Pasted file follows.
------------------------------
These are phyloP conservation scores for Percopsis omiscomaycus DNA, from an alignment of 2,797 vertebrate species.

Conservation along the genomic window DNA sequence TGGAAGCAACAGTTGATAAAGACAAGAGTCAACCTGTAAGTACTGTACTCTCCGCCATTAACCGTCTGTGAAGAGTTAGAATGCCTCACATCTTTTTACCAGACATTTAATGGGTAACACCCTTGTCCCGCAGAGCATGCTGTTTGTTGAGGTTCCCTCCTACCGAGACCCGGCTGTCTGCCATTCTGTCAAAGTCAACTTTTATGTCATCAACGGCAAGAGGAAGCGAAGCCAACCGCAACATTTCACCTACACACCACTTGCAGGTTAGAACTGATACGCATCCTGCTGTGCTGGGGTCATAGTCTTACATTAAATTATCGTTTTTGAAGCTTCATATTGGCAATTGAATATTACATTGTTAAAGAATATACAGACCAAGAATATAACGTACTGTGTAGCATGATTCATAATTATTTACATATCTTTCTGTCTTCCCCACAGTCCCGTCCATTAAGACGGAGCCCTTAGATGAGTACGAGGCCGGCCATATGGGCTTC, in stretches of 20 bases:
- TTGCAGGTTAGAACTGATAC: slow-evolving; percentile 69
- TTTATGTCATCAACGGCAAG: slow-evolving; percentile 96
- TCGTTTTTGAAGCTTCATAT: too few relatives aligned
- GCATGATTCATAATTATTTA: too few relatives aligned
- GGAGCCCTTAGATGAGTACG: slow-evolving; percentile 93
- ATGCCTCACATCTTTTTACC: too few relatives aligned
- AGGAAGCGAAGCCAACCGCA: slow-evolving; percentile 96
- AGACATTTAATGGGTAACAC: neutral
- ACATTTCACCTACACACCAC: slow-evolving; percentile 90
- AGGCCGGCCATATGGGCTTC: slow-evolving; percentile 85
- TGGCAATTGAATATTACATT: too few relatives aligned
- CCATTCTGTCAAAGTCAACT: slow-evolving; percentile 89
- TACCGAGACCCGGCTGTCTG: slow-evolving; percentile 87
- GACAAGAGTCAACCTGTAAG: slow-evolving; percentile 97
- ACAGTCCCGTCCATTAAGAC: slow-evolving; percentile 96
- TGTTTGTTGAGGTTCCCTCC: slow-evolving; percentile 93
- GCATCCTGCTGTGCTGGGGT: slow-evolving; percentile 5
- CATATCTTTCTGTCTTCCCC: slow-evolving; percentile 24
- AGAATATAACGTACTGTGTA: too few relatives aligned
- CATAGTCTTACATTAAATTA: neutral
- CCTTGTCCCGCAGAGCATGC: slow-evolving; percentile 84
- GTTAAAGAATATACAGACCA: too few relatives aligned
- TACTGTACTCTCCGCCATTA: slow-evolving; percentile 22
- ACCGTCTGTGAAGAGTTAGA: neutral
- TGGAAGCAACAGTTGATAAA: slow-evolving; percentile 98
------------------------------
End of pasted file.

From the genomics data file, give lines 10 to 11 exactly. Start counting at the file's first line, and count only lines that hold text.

- AGACATTTAATGGGTAACAC: neutral
- ACATTTCACCTACACACCAC: slow-evolving; percentile 90